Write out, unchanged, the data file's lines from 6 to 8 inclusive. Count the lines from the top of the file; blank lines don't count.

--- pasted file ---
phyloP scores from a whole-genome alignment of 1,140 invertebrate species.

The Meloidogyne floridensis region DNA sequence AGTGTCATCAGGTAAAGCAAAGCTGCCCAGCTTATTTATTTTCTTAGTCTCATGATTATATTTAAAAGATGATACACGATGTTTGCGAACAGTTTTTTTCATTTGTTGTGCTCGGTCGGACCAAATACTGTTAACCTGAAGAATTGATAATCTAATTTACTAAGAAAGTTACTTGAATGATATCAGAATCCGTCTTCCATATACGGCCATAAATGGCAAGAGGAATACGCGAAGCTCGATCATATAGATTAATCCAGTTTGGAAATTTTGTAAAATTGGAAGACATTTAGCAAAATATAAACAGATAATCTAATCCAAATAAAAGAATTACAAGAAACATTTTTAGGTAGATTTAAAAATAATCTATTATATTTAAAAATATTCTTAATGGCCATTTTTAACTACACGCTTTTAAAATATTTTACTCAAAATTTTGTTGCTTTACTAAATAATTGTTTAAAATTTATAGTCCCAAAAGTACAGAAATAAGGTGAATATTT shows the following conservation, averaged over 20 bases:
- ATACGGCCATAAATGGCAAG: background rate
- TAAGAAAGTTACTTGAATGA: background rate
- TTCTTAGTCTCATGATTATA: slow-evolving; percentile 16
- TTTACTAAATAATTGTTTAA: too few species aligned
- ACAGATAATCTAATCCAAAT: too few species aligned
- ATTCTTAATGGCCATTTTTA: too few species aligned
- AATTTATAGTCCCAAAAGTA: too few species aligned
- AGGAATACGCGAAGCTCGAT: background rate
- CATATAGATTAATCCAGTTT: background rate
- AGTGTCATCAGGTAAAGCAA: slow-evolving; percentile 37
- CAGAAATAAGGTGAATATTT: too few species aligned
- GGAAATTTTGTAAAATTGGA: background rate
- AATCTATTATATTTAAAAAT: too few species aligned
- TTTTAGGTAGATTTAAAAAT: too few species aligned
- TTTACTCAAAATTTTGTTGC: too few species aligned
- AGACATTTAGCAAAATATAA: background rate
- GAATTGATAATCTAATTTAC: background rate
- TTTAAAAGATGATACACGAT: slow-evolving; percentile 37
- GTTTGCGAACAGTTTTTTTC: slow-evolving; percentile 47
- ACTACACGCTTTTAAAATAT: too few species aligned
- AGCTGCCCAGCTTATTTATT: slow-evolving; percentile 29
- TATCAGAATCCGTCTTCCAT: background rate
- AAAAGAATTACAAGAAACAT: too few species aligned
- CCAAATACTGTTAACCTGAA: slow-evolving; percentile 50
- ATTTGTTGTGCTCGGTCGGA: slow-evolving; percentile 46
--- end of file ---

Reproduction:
- TTTACTAAATAATTGTTTAA: too few species aligned
- ACAGATAATCTAATCCAAAT: too few species aligned
- ATTCTTAATGGCCATTTTTA: too few species aligned